Please let me know if you have any comments or suggestions on it

    What if I changed the header for .svg files in the .htacess file in the root of my server. Would that allow and tell chrome, and other browsers to send for and accept said header when looking for .svg files?

    Meaning in apache, I don't have the syntax on me, but if I set the header to image/svg+xml for .svg files, then wouldn't that make the browser look for / send / accept that explicitly mentioned header?

  9. #9
    SitePoint Guru team1504's Avatar
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    I tried adding the following to my .htacess file hoping that it would allow the browsers to know what MIME type = svg

    Code:
    AddType     image/svg+xml      svg svgz 
    AddEncoding gzip                    svgz
    so that when I ask if they accept the header with that MIME-type, they say so if they accept it and no if they do not.


    But it still yielded the same results: echoing that they do not support svg, even though I have manually tested and confirmed that certain browsers do

  10. #10
    SitePoint Guru team1504's Avatar
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    I also just found out that it is possible to do content negotiation. As Wikipedia does it to serve svg if supported.

  11. #11
    Programming Team silver trophybronze trophy
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    Actually, your code isn't testing for support, but for HTTP_ACCEPT headers, hence the difference between your echo message and the actual results.

    AFAIK, there is no way to "force" any browser to send any HTTP headers let alone specific ones. Either they do or they don't.

    But, there's a good possibilty you can work something out.

    I guess the first thing to do is to find out what they are sending. The first and easiest step would be a simple PHP page with something like
    PHP Code:
    if ( isset($_SERVER["HTTP_ACCEPT"]) )
    {
    echo 
    $_SERVER["HTTP_ACCEPT"];
    }else{
    echo 
    'no HTTP ACCEPT header';

    Then it becomes more work.

    To test if they send the headers with the request for the CSS file, you could add a line to your htaccess file redirecting requests for "headertest.css" to "headertest.php" - if - the headers don't get lost during the redirect, you could then have the value emailed to you or logged to a database.

    Then try the same technique with "headertest.svg".


    Th

  12. #12
    SitePoint Guru team1504's Avatar
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    AFAIK, there is no way to "force" any browser to send any HTTP headers let alone specific ones. Either they do or they don't.
    Yeah, I found that out after trying it. I was skeptical, but quite hopeful that it would somehow end my quest. But, it didn't.

    Actually, your code isn't testing for support, but for HTTP_ACCEPT headers, hence the difference between your echo message and the actual results.
    Oh okay. I thought that by testing for HTTP_ACCEPT headers, it was implying / indirectly testing for support.
    So the difference between the echo message and the actual results in browsers that support svg was due to the fact that there were no HTTP_ACCEPT headers to test. Thats why it resorted to the else. Is that right, or did I mess it up ?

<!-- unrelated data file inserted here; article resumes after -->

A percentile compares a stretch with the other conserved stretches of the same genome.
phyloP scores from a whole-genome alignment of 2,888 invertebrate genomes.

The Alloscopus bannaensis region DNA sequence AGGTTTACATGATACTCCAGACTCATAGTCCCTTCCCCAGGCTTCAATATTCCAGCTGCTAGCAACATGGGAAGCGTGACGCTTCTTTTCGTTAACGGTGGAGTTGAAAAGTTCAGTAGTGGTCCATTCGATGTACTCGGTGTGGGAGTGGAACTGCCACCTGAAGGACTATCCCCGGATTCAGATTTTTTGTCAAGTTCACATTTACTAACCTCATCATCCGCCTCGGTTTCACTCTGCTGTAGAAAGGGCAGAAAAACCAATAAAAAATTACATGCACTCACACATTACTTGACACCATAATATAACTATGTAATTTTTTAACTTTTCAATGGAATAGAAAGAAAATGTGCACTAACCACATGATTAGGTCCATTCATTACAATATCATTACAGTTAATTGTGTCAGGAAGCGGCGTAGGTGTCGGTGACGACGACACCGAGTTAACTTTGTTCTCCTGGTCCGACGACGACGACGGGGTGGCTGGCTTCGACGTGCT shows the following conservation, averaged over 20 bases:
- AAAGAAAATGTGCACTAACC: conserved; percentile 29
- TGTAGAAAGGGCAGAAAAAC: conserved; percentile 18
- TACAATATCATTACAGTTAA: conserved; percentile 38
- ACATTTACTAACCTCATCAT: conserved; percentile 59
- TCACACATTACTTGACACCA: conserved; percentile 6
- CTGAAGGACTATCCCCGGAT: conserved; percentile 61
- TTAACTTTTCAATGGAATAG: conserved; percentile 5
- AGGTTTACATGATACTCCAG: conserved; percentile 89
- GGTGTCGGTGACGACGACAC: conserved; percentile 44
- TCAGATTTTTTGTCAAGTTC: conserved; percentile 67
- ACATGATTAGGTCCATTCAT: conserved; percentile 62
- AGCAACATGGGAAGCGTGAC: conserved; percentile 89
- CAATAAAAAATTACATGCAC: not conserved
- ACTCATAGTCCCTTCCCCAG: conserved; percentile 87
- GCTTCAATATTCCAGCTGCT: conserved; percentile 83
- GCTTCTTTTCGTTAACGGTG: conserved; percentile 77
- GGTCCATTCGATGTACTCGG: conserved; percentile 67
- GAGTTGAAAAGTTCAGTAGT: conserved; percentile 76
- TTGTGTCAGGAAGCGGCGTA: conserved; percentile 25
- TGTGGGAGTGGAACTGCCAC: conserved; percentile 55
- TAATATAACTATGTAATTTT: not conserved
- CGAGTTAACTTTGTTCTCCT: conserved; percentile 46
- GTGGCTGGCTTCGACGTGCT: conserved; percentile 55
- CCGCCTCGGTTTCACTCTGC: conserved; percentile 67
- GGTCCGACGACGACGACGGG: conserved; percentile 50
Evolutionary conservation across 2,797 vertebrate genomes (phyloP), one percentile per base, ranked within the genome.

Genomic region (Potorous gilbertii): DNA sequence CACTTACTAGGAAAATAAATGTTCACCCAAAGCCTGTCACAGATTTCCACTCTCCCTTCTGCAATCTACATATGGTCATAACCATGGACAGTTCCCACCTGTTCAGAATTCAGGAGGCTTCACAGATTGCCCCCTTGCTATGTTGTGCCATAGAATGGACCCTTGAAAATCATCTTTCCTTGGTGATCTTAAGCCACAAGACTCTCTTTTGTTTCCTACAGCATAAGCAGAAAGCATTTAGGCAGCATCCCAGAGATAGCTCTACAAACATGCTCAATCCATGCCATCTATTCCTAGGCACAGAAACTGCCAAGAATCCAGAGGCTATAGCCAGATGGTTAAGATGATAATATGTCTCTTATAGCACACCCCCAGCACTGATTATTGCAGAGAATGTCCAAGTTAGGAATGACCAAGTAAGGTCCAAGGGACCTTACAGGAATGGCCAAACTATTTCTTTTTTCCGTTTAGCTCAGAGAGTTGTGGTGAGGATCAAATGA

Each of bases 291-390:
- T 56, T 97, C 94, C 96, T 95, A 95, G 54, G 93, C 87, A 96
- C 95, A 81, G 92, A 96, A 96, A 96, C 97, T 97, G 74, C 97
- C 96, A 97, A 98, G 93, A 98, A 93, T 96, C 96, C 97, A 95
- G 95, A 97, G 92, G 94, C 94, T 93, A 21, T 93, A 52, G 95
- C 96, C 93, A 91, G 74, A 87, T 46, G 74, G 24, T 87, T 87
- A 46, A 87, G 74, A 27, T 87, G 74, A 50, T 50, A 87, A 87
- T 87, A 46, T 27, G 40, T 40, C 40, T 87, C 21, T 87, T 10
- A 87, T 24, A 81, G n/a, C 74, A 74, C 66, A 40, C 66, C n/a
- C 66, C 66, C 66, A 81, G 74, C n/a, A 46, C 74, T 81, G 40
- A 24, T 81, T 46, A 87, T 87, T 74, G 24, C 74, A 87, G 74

Then it becomes more work.
    Because after checking what support they have, one / we would have to interpret the results.

    But then, here is where it gets really confusing for me:
    To test if they send the headers with the request for the CSS file, you could add a line to your htaccess file redirecting requests for "headertest.css" to "headertest.php" - if - the headers don't get lost during the redirect, you could then have the value emailed to you or logged to a database.
    *

    I do not know if you would be willing to explain it differently because I am confused. But first can I give my understanding or what I thought you were saying and then you can see if I understood it correctly?

    I understood it as...
    1.) It becomes more work to interpret the results and check what HTTP_ACCEPT headers they are sending. And then react accordingly.
    2) So first: If we see if the browser is correctly interpreting the link to a stylesheet** by sending an HTTP_ACCEPT request for it.
    3.) Then, If it is sending for it, then use some syntax in the .htaccess file to redirect that request to a php file
    4.) A PHP file that has code like what I posted in my first post. Which, checks if supports svg and if so provides styling with an svg image. Or if not, then styling with another format of widely-supported image (PNG, JPG, GIF)

    *Having any lost requests emailed to be or logged in a db is just error checking. Which may happen due to all the detours and redirects, right?

    **A stylesheet that just has styling to place the svg image / png image. Because it was all of the page's styling, once t figure out what type of image it should return, it would echo styling just for that image and not that whole original stylesheet
    What do you think? Did I get it?

    Again, Thank you ever so kindly— seriously.

    With all Regards, Gratitude, and Respect,
    Team 1504

  13. #13
    ¬.¬ shoooo... silver trophy logic_earth's Avatar